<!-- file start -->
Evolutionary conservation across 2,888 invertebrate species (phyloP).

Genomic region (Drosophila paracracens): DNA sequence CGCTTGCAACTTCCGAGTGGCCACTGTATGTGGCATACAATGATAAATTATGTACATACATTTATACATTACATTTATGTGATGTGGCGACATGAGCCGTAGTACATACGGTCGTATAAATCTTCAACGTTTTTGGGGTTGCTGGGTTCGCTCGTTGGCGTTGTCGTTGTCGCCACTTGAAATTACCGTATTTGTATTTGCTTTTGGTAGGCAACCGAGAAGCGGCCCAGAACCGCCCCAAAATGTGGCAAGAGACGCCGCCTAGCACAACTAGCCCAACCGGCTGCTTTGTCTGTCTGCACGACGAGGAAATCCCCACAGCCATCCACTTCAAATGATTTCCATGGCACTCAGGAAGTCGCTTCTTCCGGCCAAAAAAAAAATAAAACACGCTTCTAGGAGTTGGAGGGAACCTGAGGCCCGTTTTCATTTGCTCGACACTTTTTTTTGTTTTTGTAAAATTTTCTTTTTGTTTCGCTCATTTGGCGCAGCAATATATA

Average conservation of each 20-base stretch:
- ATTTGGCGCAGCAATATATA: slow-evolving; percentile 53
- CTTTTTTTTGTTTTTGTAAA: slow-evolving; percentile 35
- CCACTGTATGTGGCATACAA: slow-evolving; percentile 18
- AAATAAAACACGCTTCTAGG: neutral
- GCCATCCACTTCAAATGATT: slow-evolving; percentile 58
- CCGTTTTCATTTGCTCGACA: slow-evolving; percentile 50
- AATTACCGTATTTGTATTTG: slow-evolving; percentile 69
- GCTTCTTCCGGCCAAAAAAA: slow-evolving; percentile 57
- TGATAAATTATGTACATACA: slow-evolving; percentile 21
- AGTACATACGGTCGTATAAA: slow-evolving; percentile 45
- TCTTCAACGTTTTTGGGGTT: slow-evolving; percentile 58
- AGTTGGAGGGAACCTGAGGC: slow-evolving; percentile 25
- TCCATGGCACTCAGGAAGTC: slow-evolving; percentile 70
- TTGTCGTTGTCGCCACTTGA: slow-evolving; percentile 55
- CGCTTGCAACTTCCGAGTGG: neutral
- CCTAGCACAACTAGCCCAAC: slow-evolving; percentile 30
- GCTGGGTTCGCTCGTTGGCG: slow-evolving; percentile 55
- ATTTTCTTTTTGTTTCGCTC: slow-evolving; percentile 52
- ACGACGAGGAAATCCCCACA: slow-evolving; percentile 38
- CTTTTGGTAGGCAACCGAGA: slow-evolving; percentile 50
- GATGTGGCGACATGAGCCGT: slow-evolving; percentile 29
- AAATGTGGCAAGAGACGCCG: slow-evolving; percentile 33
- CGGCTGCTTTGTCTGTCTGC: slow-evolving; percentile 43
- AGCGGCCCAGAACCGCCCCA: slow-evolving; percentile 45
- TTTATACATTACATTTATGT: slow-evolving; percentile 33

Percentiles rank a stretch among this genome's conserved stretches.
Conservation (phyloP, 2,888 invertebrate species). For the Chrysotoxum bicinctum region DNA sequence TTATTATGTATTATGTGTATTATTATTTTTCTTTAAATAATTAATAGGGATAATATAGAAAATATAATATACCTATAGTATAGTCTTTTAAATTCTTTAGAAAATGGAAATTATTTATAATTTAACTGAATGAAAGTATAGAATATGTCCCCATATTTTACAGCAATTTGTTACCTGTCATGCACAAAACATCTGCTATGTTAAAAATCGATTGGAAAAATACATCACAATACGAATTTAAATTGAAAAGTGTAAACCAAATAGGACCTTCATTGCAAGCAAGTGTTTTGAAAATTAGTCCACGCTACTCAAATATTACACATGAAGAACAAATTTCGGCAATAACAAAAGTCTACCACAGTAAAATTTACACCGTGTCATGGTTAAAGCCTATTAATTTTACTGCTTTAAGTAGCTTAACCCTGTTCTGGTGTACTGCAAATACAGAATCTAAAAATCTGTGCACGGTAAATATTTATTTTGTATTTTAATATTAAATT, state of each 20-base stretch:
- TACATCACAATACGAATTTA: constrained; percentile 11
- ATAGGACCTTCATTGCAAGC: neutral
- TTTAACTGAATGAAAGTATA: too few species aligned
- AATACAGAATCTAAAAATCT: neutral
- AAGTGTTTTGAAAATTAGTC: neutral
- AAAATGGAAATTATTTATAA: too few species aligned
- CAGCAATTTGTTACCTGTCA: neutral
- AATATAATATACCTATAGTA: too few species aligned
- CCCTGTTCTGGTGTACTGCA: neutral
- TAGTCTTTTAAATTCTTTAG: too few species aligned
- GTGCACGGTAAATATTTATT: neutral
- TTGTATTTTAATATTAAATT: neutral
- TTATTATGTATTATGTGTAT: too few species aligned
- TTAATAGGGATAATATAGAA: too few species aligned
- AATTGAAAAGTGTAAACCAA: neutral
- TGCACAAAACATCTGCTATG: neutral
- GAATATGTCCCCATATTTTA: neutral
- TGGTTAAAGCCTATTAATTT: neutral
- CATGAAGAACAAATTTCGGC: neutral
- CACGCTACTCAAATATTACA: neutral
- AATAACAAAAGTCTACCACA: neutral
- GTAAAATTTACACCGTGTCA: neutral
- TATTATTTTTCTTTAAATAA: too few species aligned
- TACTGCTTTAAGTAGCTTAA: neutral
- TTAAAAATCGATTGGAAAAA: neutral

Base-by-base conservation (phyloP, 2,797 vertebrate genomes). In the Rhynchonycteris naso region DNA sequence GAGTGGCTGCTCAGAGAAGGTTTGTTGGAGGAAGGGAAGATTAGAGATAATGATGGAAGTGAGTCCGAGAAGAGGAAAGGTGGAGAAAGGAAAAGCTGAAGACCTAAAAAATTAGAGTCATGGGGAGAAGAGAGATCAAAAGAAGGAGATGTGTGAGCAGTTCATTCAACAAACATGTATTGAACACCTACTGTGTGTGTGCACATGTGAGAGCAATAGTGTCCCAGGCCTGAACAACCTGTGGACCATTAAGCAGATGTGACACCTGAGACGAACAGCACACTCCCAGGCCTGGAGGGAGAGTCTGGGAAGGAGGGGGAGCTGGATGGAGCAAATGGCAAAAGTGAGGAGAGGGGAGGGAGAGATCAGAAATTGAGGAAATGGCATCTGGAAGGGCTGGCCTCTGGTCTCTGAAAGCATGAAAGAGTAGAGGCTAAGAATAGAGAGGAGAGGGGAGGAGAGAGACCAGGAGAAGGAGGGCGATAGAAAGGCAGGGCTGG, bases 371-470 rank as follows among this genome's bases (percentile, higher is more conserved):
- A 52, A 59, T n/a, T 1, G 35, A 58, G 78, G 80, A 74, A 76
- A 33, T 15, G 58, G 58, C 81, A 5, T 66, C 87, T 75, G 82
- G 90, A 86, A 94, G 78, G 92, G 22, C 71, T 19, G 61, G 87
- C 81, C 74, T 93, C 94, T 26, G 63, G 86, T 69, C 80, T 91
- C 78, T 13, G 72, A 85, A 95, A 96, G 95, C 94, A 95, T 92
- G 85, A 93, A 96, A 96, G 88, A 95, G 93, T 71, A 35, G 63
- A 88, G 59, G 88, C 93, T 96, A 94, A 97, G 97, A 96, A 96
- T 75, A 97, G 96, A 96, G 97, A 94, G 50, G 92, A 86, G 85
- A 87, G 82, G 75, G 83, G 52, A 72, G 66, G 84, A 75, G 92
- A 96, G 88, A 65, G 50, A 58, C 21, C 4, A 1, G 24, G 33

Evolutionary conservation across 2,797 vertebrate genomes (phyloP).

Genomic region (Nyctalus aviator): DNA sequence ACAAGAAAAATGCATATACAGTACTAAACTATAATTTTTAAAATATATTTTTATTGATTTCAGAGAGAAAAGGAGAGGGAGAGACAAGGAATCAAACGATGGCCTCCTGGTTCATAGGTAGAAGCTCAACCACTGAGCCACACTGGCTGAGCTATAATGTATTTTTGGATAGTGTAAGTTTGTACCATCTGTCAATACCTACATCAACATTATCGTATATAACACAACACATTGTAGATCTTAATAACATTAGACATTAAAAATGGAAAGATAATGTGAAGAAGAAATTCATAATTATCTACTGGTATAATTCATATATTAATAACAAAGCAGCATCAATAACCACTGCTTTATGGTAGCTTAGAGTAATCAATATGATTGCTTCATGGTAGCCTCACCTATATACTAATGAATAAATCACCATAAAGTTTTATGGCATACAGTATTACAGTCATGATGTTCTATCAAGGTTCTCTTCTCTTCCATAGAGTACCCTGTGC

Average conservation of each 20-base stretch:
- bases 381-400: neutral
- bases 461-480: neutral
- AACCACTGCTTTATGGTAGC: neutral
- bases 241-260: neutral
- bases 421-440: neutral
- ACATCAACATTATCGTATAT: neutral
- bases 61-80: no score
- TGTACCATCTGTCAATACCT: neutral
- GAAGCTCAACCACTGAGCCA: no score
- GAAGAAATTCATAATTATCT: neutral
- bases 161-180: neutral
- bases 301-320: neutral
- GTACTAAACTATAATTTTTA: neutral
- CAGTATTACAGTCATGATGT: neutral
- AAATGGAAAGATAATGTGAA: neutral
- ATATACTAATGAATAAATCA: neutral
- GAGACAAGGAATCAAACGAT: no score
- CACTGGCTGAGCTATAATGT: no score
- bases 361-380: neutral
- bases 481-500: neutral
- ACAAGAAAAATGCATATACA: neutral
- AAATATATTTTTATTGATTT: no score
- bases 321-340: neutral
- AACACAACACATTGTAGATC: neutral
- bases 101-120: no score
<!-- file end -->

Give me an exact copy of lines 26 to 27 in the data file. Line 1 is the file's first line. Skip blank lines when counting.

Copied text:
- CGGCTGCTTTGTCTGTCTGC: slow-evolving; percentile 43
- AGCGGCCCAGAACCGCCCCA: slow-evolving; percentile 45